Arts and crafts: from hobby to career

The First Art Newspaper on the Net    Established in 1996 Monday, June 17, 2024

Arts and crafts: from hobby to career

This year has been tough financially for most people, with hobbies taking a backseat as people scramble to make up for lost work. However, your hobby might be the thing that could help you bring in some extra money or even provide you with a full-time living.

Ashley Longshore is one of the creative people who has managed to turn her hobby into an income. As a lover of art, fashion and pop culture, she found a way to combine those passions, and in 2018 she became the first female to receive a solo exhibit at Bergdorf Goodman.

However, if you’re just taking your first steps into turning your creative hobby into an income, you might want to start off a little smaller.


If photography is your passion, there are a lot of websites where you can sell your pictures. You won’t always need an expensive camera to begin with, but you will need one that takes high-quality photos. There is often a minimum requirement when uploading the photos, so sending low-quality images will result in them being rejected. There’s no guarantee that your photos will sell, but the better the quality and depending on the subject, the higher the chance of them selling. It can help to see the type of photos that others have uploaded and try to offer something different from the more common images so that yours stand out.

Digital art

If your creativity for art extends to creating digital art, you can open up a variety of opportunities for yourself. Many companies look for graphic designers, either as employees or freelance. You can adapt and use photos you’ve taken or create graphics from scratch. These can be used on websites, social media, book covers, in magazines, and on so many more platforms. Although the money may be lower to begin with, the pay can be quite high after proving yourself and your skills.

Arts and crafts fairs

Although there might not be any arts and crafts fairs going ahead at the moment, having something to work towards as you paint or create your products can be inspiring. Knowing that you’ll have an impressive collection available for sale when these fairs start taking place again will give you something to work towards. In the meantime, you can always rely on word of mouth from friends and family who are looking for unique gifts. Likewise, woodworking, painting, resin art etc. are some other options for the creative minds. Woodworking Guide by will help you get some good tips.

Teaching others

If you have experience or qualifications in art or other creative subjects, you may be able to make money by teaching your skills and knowledge to others. This could include several mediums such as videos showing how to make something (monetizing them by having people sign up on Patreon to view your content), writing a book, blogging, or running events and workshops (either online or offline).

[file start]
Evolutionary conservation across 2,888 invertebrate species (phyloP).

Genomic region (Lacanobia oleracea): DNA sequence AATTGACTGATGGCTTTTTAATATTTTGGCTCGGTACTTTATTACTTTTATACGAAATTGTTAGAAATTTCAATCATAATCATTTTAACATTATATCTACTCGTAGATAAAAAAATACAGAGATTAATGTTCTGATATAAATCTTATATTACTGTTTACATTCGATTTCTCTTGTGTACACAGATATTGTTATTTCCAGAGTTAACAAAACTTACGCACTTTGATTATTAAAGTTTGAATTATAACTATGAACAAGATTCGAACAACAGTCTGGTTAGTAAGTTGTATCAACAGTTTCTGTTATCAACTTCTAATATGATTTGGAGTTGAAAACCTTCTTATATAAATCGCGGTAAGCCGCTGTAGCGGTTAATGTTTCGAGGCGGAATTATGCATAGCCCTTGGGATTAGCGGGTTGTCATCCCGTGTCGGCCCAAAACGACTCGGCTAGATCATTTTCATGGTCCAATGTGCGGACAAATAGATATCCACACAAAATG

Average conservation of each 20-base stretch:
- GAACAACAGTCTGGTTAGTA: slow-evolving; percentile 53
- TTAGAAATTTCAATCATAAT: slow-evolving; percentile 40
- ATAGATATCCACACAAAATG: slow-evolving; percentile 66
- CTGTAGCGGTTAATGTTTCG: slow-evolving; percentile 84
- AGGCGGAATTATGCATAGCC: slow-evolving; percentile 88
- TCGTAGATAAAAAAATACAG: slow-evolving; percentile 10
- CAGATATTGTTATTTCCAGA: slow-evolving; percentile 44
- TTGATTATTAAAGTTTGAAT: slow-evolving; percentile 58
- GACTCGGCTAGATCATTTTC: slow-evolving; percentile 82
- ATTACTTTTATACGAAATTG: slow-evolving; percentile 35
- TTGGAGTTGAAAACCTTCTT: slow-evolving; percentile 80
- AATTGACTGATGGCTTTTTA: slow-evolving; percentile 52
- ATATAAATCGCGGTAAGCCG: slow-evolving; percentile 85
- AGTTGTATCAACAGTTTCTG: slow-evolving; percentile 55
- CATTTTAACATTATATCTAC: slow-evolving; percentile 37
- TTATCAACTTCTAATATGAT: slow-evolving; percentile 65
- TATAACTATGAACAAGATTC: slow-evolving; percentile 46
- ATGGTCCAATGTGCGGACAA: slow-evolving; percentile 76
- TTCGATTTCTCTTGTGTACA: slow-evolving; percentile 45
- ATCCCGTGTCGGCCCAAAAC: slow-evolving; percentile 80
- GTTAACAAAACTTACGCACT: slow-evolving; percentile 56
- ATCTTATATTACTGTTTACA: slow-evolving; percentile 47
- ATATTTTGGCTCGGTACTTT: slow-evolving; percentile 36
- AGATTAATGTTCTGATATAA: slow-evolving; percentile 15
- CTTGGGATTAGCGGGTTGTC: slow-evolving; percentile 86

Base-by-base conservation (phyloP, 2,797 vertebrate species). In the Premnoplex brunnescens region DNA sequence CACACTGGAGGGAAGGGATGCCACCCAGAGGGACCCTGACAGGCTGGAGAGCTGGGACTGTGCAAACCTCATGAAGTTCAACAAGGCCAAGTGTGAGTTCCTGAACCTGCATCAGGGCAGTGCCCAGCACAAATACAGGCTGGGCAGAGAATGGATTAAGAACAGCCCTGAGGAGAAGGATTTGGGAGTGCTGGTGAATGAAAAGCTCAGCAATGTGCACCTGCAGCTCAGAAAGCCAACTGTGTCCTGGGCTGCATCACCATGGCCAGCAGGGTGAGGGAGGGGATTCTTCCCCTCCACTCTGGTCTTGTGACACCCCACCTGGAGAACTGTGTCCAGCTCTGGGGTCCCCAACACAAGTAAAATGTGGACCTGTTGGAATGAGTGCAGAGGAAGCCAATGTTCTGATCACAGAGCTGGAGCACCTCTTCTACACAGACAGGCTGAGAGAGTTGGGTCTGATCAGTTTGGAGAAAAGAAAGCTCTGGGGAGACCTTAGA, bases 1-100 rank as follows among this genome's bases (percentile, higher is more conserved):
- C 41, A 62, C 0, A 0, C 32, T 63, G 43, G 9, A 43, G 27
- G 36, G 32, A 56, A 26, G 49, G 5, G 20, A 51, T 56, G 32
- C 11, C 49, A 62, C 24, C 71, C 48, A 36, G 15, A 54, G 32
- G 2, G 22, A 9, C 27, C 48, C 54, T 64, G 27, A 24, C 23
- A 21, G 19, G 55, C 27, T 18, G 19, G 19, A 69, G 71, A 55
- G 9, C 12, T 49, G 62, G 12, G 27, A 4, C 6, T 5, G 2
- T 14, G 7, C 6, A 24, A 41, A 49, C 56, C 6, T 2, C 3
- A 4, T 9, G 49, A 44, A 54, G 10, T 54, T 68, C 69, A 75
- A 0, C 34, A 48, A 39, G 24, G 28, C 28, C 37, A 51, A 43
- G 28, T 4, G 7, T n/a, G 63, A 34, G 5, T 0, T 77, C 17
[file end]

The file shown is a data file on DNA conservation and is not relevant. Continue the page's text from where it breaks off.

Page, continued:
Illustrate a book

Lots of writers have ideas for a children’s book but lack the ability to provide illustrations. While publishers may pair writers with an illustrator, many prefer to self-publish. You could therefore offer your services to writers or go directly to publishers that deal with children’s books. They may keep you in mind for future projects.

Selling online

There are plenty of options when selling your creations online – eBay, Etsy, Facebook and Fiverr are just a few. The best thing to do is research each one, and see the items on sale and the prices. You can then work out whether it’s cost-effective to create and sell your art through that method, taking the cost of materials and any fees into account. When you come across websites that you haven’t had experience of using, make sure that you research them to ensure that you don’t get ripped off.

Many of these websites rely on feedback. Therefore, you may have to sell at lower prices to begin with in order to get the feedback and encourage more sales at a slightly higher price later.

Creating a portfolio

Whether you have paid experience or not, you can avoid doing unpaid examples by having a portfolio. Ideally, these should be examples of artwork or items crafted in a professional capacity. However, having an online gallery of work (even as a hobbyist) can give buyers or potential employers a chance to see the quality of your work. It will also mean that you avoid having to create something as an example for each job or freelance position you apply for. In fact, if you’re asked to do this, and there isn’t a good reason for your portfolio not being a good enough example, you should question their motives.

Starting a newsletter

Selling your art is often about reaching the right people, just as much as the finished product itself. Therefore, having a website where people can sign up for your newsletter is one way of being able to inform them when you have new art to sell, when you are running an event, or when you are attending an arts and crafts fair.

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November 21, 2020

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